Session Type: Combined Abstract Sessions
Background/Purpose: To compare the prevalence of meeting current public health physical activity (PA) guidelines by arthritis and knee/hip joint pain status, and to examine the relationship between arthritis, joint pain and accelerometer-measured PA in US older adults.
Methods: Data are a sample of 1680 men and women from the 2003-2004 NHANES aged ≥50 years who had 4+ valid days (≥ 10 hrs∙d-1) of hip-worn accelerometer wear-time. PA was examined 2 ways: 1) adherence to PA guidelines of accumulated 10-minute bouts of moderate/vigorous physical activity (MVPA) (inactive: no bouts; insufficient <150 min∙wk-1; recommended: ≥150 min∙wk-1) using average daily minutes; and 2) average counts per minute (CPM) during wear-time and min∙d-1spent in sedentary, light, lifestyle, and MVPA. Participants self-reported doctor-diagnosed arthritis and knee and/or hip joint pain, and were categorized as follows: 1) no arthritis or joint pain (NEITHER); 2) arthritis only (ARTH); 3) joint pain only (JP); and 4) arthritis and joint pain (BOTH). Regression analyses adjusted for age, education, race, occupation, BMI, smoking status, self-rated health, self-reported functional limitations, arthritis-attributable limitations, and current pain medication use. All analyses were stratified by gender and accounted for NHANES PA monitor sampling weights.
Results: Age-adjusted prevalence of arthritis and joint pain (knee and/or hip) was 44% and 47%, respectively. These conditions co-occurred in 33% of participants (BOTH); 42% had NEITHER condition, 11% had ARTH only, and 14% had JP only. Having BOTH was more common among women (40%) than in men (24%).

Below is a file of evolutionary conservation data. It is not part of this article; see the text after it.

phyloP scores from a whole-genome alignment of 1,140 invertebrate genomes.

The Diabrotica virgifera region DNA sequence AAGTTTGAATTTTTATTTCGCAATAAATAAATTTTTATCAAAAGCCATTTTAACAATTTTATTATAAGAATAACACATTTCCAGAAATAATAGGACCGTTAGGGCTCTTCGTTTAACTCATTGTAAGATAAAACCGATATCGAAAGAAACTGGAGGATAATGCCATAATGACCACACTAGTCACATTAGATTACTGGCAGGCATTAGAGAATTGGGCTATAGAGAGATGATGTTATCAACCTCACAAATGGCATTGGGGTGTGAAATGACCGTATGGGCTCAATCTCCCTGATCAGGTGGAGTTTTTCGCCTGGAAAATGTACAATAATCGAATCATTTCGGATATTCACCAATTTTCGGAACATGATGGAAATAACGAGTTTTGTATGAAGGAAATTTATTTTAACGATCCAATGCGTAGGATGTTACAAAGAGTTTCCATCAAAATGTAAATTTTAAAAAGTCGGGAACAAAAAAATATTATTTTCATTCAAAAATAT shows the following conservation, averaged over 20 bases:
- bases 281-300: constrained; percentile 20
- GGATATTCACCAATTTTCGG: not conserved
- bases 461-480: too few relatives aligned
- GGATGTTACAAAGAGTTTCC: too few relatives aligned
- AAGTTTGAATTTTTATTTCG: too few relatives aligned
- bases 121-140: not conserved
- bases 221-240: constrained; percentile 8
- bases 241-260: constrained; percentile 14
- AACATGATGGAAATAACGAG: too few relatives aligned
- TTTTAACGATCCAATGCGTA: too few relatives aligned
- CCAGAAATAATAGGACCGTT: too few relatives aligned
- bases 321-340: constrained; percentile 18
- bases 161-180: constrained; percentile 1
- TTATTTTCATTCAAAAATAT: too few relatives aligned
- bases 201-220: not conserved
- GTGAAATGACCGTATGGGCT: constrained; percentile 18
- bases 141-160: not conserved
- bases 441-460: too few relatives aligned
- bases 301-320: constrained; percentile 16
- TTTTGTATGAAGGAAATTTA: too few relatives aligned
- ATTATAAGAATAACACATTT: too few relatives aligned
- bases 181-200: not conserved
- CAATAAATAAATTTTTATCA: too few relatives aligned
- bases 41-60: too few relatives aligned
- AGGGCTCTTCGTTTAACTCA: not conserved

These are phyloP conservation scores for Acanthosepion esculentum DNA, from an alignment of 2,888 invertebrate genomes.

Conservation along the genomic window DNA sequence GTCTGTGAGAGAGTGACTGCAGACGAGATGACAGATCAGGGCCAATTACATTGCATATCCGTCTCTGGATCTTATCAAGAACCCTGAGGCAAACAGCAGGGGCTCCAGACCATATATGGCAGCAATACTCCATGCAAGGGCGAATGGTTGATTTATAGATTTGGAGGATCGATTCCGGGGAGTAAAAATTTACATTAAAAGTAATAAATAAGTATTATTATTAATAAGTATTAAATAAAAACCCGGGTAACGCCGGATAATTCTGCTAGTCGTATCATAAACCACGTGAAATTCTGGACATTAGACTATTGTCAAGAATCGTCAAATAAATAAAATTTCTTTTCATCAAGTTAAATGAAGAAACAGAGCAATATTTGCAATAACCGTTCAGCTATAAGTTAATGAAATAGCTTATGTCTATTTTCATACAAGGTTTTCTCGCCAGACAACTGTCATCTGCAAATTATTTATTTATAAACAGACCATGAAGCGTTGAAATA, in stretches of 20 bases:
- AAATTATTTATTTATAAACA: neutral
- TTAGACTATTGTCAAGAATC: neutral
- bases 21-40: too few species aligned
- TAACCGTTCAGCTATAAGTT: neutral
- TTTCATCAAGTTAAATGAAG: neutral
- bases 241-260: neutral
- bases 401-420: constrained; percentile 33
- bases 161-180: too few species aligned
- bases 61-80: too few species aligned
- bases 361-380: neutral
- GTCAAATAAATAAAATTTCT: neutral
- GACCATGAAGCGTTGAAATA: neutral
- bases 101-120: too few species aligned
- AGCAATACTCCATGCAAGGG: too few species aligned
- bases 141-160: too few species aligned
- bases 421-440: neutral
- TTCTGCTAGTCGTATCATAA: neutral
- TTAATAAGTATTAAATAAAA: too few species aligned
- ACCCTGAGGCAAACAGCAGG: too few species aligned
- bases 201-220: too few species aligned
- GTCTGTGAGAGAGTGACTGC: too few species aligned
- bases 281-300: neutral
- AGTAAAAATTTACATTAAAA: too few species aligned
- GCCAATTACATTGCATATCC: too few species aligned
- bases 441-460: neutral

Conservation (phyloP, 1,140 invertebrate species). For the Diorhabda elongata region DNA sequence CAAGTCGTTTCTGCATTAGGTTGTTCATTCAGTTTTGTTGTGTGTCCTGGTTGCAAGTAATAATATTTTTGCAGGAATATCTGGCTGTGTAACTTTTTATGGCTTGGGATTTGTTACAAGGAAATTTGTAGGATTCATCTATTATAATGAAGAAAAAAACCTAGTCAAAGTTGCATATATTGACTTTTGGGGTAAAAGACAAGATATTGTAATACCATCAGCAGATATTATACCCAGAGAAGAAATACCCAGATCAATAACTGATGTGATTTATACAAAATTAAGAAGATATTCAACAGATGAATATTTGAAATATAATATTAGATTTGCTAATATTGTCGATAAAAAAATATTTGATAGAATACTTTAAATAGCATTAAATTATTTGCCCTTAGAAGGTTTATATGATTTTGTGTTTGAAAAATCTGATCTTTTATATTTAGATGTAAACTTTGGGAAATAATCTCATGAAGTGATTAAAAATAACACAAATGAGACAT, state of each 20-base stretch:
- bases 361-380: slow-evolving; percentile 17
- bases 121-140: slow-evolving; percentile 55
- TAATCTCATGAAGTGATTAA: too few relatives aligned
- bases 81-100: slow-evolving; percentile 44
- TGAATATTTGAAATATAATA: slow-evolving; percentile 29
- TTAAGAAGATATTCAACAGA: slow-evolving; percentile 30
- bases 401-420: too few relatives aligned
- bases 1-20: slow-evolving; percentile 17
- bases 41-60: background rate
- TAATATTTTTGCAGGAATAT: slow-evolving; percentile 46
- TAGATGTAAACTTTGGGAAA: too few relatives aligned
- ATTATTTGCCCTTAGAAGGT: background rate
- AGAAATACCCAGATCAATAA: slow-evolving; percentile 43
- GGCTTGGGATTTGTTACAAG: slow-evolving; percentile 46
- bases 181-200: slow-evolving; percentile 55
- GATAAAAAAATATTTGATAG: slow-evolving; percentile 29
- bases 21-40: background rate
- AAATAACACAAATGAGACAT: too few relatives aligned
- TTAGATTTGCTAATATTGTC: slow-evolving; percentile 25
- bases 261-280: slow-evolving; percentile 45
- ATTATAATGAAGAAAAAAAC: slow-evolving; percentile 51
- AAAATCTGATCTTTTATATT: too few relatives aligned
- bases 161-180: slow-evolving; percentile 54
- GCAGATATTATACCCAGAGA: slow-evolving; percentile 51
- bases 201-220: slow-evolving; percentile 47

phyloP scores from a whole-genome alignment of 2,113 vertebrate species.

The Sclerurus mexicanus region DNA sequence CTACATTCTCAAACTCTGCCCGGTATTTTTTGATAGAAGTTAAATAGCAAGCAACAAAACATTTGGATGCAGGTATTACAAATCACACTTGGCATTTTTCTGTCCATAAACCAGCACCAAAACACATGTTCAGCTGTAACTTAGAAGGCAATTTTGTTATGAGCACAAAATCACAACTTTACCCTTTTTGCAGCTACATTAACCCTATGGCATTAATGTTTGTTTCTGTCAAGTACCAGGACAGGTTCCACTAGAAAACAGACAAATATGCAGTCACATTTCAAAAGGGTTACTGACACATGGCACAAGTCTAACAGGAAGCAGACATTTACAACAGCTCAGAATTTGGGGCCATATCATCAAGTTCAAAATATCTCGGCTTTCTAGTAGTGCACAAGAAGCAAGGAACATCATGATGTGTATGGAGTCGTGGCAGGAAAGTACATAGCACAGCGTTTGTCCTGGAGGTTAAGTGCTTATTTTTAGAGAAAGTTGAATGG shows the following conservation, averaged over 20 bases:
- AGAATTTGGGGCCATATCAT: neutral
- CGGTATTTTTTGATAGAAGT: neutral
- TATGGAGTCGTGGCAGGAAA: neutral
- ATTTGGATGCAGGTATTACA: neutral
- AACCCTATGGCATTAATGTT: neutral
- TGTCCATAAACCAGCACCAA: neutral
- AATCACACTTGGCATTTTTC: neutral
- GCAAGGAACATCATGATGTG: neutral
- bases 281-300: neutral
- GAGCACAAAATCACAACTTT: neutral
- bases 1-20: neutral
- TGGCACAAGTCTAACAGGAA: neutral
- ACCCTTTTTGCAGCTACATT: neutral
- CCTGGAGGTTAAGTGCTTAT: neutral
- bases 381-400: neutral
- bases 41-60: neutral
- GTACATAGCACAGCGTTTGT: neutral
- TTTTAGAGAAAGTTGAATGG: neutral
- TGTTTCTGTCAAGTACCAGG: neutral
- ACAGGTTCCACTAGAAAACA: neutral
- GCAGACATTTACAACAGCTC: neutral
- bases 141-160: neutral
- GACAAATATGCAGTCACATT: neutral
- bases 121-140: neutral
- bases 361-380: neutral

The proportions of women meeting PA guidelines in the NEITHER (5%) and JP (6%) groups were similar. Women with ARTH and BOTH had the lowest proportion of recommended PA (<1%; 2%). Only 7% of men without either condition (NEITHER) achieved recommended PA, which was similar to men with ARTH (7%); however, the proportion meeting recommended PA was substantially lower in men with JP or BOTH (2%; 3%).
Regression models adjusted for demographics showed that women with ARTH, JP, or BOTH had lower CPM and lower levels of PA by various measures, which remained significant, though attenuated, after further adjustment for health conditions and functional limitations. Relative to the NEITHER group, women with ARTH had fewer CPM (B=-23.6, p=0.027) and fewer min∙d-1 of MVPA (B=-3.2, p≤0.001), and women with BOTH had 2.4 fewer min∙d-1of MVPA (p=0.013). Among men, only those with BOTH had fewer min∙d-1of MVPA compared to men in the NEITHER group (B=-12.2, p=0.004); however further adjustment for health conditions and functional limitations yielded unexpectedly higher CPM, fewer sedentary min∙d-1, and greater time in lifestyle-intensity activity in men with ARTH and BOTH compared to men in the NEITHER group.
Conclusion: Adherence to PA guidelines was low across all groups. Our data suggests gender differences in the relationship between arthritis, joint pain and PA. Women with ARTH and BOTH were generally less active, whereas men with ARTH and BOTH were more active than those with NEITHER. Continued PA promotion and pain management should be intensively targeted to US older adults with arthritis and joint pain.
K. R. Martin,
D. Van Domelen,
M. Y. Hung,
T. B. Harris,
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ACR Meeting Abstracts - https://acrabstracts.org/abstract/association-of-arthritis-and-joint-pain-with-accelerometer-measured-physical-activity-in-adults-aged-50-and-older-in-the-united-states-findings-from-the-national-health-and-nutrition-examination-surv/